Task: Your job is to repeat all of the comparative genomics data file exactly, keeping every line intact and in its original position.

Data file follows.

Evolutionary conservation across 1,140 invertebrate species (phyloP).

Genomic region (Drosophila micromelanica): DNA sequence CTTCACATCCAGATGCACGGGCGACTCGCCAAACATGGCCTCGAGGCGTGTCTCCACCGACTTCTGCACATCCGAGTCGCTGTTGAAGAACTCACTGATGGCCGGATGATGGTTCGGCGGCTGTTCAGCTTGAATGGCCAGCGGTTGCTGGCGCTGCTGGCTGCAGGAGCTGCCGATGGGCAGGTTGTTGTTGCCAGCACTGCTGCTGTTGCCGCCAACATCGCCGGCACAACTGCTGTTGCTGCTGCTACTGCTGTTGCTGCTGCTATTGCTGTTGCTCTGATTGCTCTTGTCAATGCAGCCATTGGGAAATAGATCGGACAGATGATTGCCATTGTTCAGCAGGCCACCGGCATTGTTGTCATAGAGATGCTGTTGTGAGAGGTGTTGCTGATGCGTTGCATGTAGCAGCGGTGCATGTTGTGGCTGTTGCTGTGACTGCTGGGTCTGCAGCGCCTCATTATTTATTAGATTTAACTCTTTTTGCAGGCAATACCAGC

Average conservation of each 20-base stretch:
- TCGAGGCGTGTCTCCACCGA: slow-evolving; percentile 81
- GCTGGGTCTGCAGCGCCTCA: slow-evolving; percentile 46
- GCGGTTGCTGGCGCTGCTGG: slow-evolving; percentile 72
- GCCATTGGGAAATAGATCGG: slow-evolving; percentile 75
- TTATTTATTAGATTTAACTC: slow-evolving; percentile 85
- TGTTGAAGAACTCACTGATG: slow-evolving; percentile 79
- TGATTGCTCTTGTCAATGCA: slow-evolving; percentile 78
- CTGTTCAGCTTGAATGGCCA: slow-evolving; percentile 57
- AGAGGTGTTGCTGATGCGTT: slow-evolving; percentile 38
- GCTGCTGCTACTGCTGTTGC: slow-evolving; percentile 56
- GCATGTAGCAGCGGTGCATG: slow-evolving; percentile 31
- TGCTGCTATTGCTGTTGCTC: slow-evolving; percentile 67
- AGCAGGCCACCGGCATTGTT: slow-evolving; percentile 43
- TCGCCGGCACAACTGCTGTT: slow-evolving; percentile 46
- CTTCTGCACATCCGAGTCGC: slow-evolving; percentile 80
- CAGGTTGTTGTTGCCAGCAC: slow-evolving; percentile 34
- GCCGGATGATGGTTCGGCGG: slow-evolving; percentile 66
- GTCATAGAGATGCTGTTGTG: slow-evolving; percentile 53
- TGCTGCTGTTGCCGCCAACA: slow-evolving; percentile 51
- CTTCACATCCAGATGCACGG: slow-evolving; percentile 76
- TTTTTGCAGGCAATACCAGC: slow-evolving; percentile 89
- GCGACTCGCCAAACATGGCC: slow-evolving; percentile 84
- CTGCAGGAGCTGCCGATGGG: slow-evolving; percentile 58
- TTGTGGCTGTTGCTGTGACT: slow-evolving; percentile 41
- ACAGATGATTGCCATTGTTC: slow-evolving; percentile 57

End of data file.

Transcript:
Evolutionary conservation across 1,140 invertebrate species (phyloP).

Genomic region (Drosophila micromelanica): DNA sequence CTTCACATCCAGATGCACGGGCGACTCGCCAAACATGGCCTCGAGGCGTGTCTCCACCGACTTCTGCACATCCGAGTCGCTGTTGAAGAACTCACTGATGGCCGGATGATGGTTCGGCGGCTGTTCAGCTTGAATGGCCAGCGGTTGCTGGCGCTGCTGGCTGCAGGAGCTGCCGATGGGCAGGTTGTTGTTGCCAGCACTGCTGCTGTTGCCGCCAACATCGCCGGCACAACTGCTGTTGCTGCTGCTACTGCTGTTGCTGCTGCTATTGCTGTTGCTCTGATTGCTCTTGTCAATGCAGCCATTGGGAAATAGATCGGACAGATGATTGCCATTGTTCAGCAGGCCACCGGCATTGTTGTCATAGAGATGCTGTTGTGAGAGGTGTTGCTGATGCGTTGCATGTAGCAGCGGTGCATGTTGTGGCTGTTGCTGTGACTGCTGGGTCTGCAGCGCCTCATTATTTATTAGATTTAACTCTTTTTGCAGGCAATACCAGC

Average conservation of each 20-base stretch:
- TCGAGGCGTGTCTCCACCGA: slow-evolving; percentile 81
- GCTGGGTCTGCAGCGCCTCA: slow-evolving; percentile 46
- GCGGTTGCTGGCGCTGCTGG: slow-evolving; percentile 72
- GCCATTGGGAAATAGATCGG: slow-evolving; percentile 75
- TTATTTATTAGATTTAACTC: slow-evolving; percentile 85
- TGTTGAAGAACTCACTGATG: slow-evolving; percentile 79
- TGATTGCTCTTGTCAATGCA: slow-evolving; percentile 78
- CTGTTCAGCTTGAATGGCCA: slow-evolving; percentile 57
- AGAGGTGTTGCTGATGCGTT: slow-evolving; percentile 38
- GCTGCTGCTACTGCTGTTGC: slow-evolving; percentile 56
- GCATGTAGCAGCGGTGCATG: slow-evolving; percentile 31
- TGCTGCTATTGCTGTTGCTC: slow-evolving; percentile 67
- AGCAGGCCACCGGCATTGTT: slow-evolving; percentile 43
- TCGCCGGCACAACTGCTGTT: slow-evolving; percentile 46
- CTTCTGCACATCCGAGTCGC: slow-evolving; percentile 80
- CAGGTTGTTGTTGCCAGCAC: slow-evolving; percentile 34
- GCCGGATGATGGTTCGGCGG: slow-evolving; percentile 66
- GTCATAGAGATGCTGTTGTG: slow-evolving; percentile 53
- TGCTGCTGTTGCCGCCAACA: slow-evolving; percentile 51
- CTTCACATCCAGATGCACGG: slow-evolving; percentile 76
- TTTTTGCAGGCAATACCAGC: slow-evolving; percentile 89
- GCGACTCGCCAAACATGGCC: slow-evolving; percentile 84
- CTGCAGGAGCTGCCGATGGG: slow-evolving; percentile 58
- TTGTGGCTGTTGCTGTGACT: slow-evolving; percentile 41
- ACAGATGATTGCCATTGTTC: slow-evolving; percentile 57